Comey is trying to create a double standard for Clinton because she is so powerful and all likely is ready to be elected president. He is going to go on into that next administration – his term goes for 10 years - and he is a political guy.
RT: Clinton aside that sets a precedent, doesn’t it?
CR: Yes, and that is another reason why he had to split hairs. He does want to reserve the option of prosecuting whistleblowers in the future. People who do far less than General [David] Petraeus or Hillary Clinton. A person like Tom Drake, for instance, were found to have not even leaked classified information, and was facing 35 years in prison.
What he is trying to do is to distinguish not only past cases where they have prosecuted, but also trying distinguish future cases where they will prosecute people for telling the truth for having good public benefit and intent, and actually far less dangerous than what Hillary Clinton has already done.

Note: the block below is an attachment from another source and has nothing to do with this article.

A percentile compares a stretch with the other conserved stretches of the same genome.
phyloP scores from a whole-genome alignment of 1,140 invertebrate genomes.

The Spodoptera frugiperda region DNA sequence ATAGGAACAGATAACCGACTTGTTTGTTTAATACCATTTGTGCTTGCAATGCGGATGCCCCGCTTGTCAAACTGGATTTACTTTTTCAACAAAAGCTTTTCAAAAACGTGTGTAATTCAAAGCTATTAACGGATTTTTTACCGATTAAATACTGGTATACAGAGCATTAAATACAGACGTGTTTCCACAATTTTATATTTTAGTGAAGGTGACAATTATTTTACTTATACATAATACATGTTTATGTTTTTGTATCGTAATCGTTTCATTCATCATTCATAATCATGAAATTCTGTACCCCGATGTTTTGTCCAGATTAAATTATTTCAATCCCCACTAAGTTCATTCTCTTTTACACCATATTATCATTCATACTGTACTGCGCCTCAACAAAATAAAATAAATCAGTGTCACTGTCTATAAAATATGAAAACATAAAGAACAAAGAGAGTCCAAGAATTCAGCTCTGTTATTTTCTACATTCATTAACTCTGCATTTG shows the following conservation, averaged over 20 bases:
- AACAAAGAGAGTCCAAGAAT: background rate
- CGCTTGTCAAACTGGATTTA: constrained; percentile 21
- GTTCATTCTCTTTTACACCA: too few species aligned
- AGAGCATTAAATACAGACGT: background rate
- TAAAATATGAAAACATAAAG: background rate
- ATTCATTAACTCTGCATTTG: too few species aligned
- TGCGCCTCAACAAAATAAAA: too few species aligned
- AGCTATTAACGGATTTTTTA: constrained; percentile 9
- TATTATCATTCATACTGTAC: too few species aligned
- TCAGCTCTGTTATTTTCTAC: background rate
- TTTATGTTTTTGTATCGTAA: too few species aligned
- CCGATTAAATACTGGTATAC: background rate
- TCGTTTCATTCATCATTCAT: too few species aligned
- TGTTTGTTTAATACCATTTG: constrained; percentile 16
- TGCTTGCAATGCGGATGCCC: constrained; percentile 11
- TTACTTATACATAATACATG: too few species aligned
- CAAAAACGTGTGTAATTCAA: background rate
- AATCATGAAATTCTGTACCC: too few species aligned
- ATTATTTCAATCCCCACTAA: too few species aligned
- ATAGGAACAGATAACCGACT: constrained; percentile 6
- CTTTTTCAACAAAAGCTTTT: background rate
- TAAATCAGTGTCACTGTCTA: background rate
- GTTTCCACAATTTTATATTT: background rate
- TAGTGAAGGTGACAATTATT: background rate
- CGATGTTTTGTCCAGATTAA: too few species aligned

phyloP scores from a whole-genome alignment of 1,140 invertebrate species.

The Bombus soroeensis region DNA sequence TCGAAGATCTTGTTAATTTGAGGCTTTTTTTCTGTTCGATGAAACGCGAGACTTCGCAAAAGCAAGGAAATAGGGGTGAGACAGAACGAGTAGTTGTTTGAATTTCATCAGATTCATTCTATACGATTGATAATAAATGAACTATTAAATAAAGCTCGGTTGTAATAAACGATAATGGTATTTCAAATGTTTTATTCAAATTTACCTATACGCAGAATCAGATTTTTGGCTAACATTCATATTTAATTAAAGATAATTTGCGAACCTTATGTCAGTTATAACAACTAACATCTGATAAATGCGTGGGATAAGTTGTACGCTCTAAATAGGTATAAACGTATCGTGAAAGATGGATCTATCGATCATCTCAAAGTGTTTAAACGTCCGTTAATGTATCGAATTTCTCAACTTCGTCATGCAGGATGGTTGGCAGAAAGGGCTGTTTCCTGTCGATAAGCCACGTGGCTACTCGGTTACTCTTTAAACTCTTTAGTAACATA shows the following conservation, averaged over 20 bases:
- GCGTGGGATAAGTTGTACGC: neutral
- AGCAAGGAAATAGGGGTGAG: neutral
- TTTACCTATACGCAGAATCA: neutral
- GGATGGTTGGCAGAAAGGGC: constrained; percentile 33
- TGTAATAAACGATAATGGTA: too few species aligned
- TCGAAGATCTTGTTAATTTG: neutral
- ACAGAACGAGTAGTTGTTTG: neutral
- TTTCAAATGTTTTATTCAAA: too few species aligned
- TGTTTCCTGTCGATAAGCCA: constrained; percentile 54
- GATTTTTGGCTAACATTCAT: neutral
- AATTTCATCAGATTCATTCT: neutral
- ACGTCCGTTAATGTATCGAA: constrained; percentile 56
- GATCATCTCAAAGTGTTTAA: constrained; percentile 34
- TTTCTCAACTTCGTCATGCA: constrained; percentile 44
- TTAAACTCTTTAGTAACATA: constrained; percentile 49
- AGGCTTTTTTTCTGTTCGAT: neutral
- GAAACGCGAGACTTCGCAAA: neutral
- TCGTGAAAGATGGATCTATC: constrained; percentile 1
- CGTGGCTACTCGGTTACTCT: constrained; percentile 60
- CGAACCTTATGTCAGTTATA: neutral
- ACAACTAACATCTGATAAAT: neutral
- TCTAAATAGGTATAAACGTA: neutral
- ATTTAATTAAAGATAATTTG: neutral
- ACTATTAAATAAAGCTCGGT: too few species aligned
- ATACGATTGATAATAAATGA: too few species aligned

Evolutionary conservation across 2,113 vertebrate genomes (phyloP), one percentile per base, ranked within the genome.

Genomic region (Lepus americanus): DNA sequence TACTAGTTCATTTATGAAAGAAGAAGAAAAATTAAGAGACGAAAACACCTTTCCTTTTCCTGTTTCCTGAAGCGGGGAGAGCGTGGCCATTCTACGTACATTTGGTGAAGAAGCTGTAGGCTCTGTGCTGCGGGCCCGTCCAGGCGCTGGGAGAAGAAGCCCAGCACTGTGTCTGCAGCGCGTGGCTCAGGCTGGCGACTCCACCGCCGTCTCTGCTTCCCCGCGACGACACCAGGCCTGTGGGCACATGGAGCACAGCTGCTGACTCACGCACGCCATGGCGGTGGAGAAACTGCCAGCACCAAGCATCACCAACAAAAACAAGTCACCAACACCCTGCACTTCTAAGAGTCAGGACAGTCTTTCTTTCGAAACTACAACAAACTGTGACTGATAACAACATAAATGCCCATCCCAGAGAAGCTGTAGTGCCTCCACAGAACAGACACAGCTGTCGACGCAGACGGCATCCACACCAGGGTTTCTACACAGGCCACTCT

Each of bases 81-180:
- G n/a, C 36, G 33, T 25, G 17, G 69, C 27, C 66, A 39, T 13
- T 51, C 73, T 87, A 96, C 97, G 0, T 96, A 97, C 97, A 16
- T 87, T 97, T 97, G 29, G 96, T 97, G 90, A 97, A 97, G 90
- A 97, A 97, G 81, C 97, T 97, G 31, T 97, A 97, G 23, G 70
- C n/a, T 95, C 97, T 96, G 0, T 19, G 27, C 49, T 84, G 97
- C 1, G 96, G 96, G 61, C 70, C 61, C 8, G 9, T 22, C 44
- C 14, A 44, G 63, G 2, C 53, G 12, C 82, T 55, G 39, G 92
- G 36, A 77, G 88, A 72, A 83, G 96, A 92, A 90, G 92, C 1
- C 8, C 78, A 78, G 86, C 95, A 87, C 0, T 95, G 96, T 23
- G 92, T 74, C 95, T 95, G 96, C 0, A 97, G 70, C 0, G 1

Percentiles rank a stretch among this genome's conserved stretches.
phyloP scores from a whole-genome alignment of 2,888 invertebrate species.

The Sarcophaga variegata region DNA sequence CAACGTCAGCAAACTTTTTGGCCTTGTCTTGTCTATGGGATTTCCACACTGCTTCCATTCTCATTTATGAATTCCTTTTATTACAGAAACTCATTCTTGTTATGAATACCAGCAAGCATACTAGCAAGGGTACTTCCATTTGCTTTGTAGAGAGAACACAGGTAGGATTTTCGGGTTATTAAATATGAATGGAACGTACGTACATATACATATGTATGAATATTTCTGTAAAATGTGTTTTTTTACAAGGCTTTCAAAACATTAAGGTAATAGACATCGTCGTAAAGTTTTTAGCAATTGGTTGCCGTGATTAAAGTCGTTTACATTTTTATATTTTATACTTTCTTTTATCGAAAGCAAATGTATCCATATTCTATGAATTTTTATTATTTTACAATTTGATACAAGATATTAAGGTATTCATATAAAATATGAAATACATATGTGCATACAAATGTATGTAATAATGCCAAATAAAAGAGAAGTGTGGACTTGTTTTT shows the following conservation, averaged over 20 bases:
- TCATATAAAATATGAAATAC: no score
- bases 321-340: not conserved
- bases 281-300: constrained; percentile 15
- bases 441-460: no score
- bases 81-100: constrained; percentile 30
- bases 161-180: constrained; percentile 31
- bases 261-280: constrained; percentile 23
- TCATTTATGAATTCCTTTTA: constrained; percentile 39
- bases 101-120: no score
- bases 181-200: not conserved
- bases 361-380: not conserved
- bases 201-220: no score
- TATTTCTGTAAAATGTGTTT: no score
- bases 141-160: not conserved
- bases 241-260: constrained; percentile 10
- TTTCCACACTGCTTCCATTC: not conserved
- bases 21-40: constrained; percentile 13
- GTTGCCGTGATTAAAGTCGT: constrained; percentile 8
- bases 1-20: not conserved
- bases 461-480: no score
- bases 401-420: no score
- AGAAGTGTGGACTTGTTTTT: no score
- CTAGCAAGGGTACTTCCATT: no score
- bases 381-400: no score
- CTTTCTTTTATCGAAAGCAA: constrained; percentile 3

RT: It was almost 2015 when it became publically known that Clinton had used private e-mail for official communications when she was a Secretary of State. Why do you think it has taken so long for the FBI to finally interview Hillary Clinton?
CR: I worked in the FBI for 24 years and I don’t think this has taken too much time. Actually Comey was rushed. At the tail end he rushed to finish it only three days after going through the motions of interviewing Hillary Clinton, and the reason he rushed it in three days – not just to put behind the Clinton scandal, but he wanted to put the Loretta Lynch – Bill Clinton leading scandal behind him. So I think it was the opposite, especially at the end – they rushed to put their conclusions out.
RT: That is unlikely to go away, isn’t it? This meeting that Bill Clinton had with the head of the Justice Department.
CR: Honestly Donald Trump is going to try – obviously that is one of the political tactics he has. I think it is unfortunate that the general public doesn’t pay more attention to the double standard generally. Allowing this powerful elite, connected to banks and corporations, to engage in a legalized form of corruption – that is really the bigger issue here than just this one case…
The statements, views and opinions expressed in this column are solely those of the author and do not necessarily represent those of RT.